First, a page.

- There are no quality studies that help us determine how to clear a child who is <8 years of age; there are several studies that include pediatric patients, but none include large numbers of young patients to draw substantial conclusions from.
- Children < 8 yrs are less likely to sustain bony fractures, but their spinal cords are at great risk due to disproportionally large heads, less supportive cervical musculature, and elastic ligaments. (SCIWORA)
- Children > 8 yrs have less mobile c-spine architecture and more likely to have boney injuries.
- There is no consensus supported by professional organizations on which young children require imaging; that being said, here is some reasonable thoughts:
- Children ≤ 8 yrs
- “Severe mechanism,” evidence of trauma to neck, or neurologic deficit, x-rays may be helpful, but if normal should still consider SCIWORA.
- Children ≥ 9 yrs
- NEXUS rules can be followed to determine whether further imaging is warranted.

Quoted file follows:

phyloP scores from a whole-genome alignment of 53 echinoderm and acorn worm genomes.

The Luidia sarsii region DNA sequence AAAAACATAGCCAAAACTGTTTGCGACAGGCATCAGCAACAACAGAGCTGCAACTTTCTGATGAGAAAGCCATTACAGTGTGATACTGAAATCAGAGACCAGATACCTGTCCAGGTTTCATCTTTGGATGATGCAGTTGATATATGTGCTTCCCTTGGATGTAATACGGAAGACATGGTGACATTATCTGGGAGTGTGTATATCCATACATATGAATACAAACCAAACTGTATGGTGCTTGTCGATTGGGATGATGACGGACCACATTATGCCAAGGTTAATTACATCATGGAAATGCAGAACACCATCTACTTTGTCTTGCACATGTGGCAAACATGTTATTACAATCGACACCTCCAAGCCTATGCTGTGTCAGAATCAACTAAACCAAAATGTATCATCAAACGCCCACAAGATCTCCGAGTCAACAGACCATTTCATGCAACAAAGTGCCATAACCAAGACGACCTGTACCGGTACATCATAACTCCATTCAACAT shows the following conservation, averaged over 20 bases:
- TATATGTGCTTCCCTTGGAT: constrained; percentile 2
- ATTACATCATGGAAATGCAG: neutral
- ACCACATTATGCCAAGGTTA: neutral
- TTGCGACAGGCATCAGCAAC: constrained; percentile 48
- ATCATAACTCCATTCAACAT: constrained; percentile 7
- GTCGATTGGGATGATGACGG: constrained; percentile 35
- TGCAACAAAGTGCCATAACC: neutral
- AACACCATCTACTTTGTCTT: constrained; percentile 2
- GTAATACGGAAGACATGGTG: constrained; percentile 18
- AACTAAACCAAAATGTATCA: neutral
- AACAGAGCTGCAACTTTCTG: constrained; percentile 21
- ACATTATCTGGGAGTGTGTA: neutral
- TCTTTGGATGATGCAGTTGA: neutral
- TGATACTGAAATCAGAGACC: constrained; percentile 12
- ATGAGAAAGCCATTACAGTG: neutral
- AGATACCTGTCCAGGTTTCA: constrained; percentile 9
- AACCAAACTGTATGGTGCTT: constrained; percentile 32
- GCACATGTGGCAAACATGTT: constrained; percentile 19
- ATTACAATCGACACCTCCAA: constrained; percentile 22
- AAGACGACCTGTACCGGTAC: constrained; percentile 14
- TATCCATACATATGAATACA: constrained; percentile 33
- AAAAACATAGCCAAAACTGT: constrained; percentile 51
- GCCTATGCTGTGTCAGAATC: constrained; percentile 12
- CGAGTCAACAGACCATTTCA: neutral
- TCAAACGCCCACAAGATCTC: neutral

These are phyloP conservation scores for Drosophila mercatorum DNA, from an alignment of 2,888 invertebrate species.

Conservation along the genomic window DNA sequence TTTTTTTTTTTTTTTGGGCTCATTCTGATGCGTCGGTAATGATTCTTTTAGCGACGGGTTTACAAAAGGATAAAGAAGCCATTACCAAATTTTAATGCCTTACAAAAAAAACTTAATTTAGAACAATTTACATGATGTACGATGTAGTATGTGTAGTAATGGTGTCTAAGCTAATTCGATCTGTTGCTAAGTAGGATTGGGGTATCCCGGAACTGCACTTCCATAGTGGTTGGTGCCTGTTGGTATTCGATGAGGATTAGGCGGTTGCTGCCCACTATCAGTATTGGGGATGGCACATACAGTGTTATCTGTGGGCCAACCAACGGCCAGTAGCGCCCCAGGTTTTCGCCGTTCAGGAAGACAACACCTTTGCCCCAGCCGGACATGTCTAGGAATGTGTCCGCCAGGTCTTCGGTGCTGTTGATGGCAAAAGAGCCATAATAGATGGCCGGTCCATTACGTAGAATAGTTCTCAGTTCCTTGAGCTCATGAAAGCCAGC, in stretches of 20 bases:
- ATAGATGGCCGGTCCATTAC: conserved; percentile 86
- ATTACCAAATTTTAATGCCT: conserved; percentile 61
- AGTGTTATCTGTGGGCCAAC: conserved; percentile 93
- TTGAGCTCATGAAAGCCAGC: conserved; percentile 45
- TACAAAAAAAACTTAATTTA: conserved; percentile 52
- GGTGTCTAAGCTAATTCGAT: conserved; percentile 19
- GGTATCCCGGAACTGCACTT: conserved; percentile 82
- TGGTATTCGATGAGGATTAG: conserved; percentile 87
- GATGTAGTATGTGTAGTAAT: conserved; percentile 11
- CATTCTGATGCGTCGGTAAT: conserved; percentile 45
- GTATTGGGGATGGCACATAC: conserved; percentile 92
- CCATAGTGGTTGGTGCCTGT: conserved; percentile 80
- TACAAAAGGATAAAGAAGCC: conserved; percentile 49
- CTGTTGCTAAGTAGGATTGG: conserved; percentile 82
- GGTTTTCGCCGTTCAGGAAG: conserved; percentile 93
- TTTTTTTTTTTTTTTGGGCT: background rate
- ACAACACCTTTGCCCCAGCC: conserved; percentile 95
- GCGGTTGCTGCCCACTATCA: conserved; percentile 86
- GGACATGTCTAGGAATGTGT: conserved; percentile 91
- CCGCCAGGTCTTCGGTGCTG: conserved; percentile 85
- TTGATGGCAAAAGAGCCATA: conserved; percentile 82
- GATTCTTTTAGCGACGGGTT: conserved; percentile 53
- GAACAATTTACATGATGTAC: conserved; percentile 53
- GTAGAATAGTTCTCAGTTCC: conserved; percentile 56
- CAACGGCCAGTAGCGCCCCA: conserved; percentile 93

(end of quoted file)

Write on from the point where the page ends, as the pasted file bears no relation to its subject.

- Children ≤ 8 yrs
- C-spine plain films are often of better quality in children than adults.
- The amount of significant injuries missed on x-ray that are picked up on CT is not as substantial as in adults. 
- Most recommend CT to be used in children with “severe” injury (ie, the intubated or obtunded), presence of neurologic deficit or evidence of trauma to the neck, or when x-rays are inadequate or abnormal.
- Recall, it is this age group that is most sensitive to radiation (see Aug 6th Morsel).
- BUT… MRI is the preferred modality for those in whom you are concerned for SCIWORA.
BONUS Morsel: The kid usually knows best: If you remove the collar, allow the child to actively range his/her own neck. Do not passively range it. If they look around for a parent and jump up, you are good. If they resist moving their head and neck, put the collar back on and image. This isn’t “evidence-based,” but my limited “experience-based” way of assessing the little ones.
1. Easter, J.S., et al., Cervical Spine Injuries in Children, Part I: Mechanism of Injury, Clinical Presentation, and Imaging. J Emerg Med.
2. Viccellio, P., et al., A prospective multicenter study of cervical spine injury in children. Pediatrics, 2001. 108(2): p. E20.
3. Hernandez, J.A., C. Chupik, and L.E. Swischuk, Cervical spine trauma in children under 5 years: productivity of CT. Emerg Radiol, 2004. 10(4): p. 176-8.